For those of us watching the energy business closely, it feels like every other day there’s at least one new article touting blockchain as “the next big thing in energy.” Reading some of these articles you could be forgiven for thinking that sprinkling a bit of blockchain dust on a product imbues it with magical powers!
But the blockchain is a bit of an esoteric concept to most of us. So, what is it? At its core, blockchain is a distributed, immutable (read: tamper-proof), and transparent ledger of transactions. In general terms, this means no one person or entity “controls” the blockchain, and that there can be a high degree of trust in the transaction log itself.
The best known application of blockchain is the alternate currency Bitcoin — called a “cryptocurrency” due to the cryptographic underpinnings of the blockchain technology. But there are many variations of blockchain-based technology emerging, including open-source platforms such as Ethereumand Hyperledger that extend the idea of a “transaction” beyond cryptocurrency exchange to incorporate what are known as “smart contracts”.
One of the big appeals of blockchain is that these contracts can occur from machine-to-machine or system-to-system, which opens up big possibilities in relation to the Internet of Things, of which we consider digitally-enabled distributed energy resources (DER) to be a part.
In a recent report from Lux Research, which positioned the energy sector as the leader in blockchain development outside of the finance sector, a sector where the promise of blockchain has had the biggest impact to date. Why is blockchain of so much interest for energy? One of the authors of the Lux Research report, Katrina Westerhof, sheds some light:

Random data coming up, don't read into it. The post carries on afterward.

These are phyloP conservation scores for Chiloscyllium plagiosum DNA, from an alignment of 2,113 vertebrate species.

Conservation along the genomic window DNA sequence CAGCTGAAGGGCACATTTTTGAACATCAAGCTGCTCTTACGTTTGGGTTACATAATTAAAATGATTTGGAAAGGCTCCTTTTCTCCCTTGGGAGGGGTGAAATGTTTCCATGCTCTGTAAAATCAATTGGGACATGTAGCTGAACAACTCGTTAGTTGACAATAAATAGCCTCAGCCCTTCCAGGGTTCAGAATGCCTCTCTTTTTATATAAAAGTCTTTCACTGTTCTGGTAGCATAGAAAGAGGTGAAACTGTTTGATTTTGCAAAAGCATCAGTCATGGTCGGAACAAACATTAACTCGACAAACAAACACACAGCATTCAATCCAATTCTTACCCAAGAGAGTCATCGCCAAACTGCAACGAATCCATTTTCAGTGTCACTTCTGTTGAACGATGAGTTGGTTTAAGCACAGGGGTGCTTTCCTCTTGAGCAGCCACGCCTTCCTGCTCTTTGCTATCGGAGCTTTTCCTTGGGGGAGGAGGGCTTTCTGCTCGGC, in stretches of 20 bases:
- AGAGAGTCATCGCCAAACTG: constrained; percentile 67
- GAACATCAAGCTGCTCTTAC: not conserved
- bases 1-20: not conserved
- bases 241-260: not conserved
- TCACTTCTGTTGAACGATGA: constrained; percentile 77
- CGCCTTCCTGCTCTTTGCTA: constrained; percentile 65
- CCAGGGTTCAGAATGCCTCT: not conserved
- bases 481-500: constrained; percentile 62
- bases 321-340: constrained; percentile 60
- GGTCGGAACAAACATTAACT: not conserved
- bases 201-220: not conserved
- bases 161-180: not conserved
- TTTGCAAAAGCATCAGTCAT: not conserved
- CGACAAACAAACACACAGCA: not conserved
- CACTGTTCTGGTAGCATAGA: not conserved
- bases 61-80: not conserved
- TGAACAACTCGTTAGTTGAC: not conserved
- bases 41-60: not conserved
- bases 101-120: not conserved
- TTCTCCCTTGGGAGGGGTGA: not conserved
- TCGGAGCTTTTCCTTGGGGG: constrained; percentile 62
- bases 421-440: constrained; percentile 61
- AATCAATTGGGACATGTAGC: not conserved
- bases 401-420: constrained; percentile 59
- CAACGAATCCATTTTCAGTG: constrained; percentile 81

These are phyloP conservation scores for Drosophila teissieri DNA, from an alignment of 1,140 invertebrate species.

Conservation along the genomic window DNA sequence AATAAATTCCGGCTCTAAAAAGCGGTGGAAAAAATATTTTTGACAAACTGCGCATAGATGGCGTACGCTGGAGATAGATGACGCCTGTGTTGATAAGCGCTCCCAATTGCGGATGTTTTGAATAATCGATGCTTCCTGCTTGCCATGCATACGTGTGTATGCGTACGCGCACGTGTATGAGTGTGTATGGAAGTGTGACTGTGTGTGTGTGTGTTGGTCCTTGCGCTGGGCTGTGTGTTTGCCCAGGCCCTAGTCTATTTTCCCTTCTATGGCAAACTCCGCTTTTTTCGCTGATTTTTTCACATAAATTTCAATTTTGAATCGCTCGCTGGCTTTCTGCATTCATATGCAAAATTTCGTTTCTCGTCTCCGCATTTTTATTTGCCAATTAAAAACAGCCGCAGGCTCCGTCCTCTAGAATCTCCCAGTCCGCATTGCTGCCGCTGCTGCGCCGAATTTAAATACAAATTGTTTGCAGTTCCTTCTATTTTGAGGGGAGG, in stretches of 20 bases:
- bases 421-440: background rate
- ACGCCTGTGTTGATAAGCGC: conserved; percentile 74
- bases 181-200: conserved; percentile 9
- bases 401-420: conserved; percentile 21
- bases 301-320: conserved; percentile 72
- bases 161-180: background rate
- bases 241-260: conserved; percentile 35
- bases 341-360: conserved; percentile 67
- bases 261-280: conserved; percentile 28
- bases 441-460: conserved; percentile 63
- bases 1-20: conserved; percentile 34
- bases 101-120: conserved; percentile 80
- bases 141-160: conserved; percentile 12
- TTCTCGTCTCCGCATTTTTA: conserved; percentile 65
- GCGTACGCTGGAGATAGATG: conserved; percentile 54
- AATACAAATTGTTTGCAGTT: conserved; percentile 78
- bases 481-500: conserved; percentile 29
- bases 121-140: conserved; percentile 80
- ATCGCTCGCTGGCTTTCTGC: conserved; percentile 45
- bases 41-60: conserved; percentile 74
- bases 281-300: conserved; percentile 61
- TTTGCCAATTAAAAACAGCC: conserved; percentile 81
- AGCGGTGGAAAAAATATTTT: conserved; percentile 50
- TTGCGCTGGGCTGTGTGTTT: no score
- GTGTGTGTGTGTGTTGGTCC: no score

“Power is a logical use case for a few reasons: units of power and energy are a strong fit for so-called smart contracts based on blockchain, and meters can feed data directly into blockchain logic,” said Westerhof. “Power also relies on cumbersome trading and clearing systems to support complex markets, and blockchain can help create a leaner distributed system that can cut out intermediaries and associated fees”.
While there’s a lot of talk and hype around blockchain — even being covered in the broader business press and numerous TED talks — it is somewhat difficult to determine where the value in leveraging blockchain technology for energy actually resides.
From the conversations we’ve had with blockchain developers and strategists, and our own research, it seems that blockchain is an enabler of value creation, rather than creating the value in and of itself. While it is an elegant way of recording what has happened (tracking and validating value created), it doesn’t inherently provide the mechanisms that drive what should/could happen (driving value creation).
Looking at one of the more commonly explored use cases for blockchain, peer-to-peer energy trading, as an illustrative example. A public or consortium blockchain based solution can provide a secure record of transactions and/or energy flows between peers without a “middle man.”
But in order to do this, firstly there needs to be a trusted source of “truth” for the energy flows (currently provided by regulated or revenue-grade meters). Secondly there needs to be a marketplace for connecting buyers and sellers (which is not natively provided by blockchain) — this, in our view, is where the value is created.
Thirdly, there needs to be some way to reconcile the market to return the value of the trades back to participants (e.g. as a credit to their bill) — where the value is made tangible. So, in this example, while blockchain streamlines part of the process, there are still many other elements that make up the broader solution.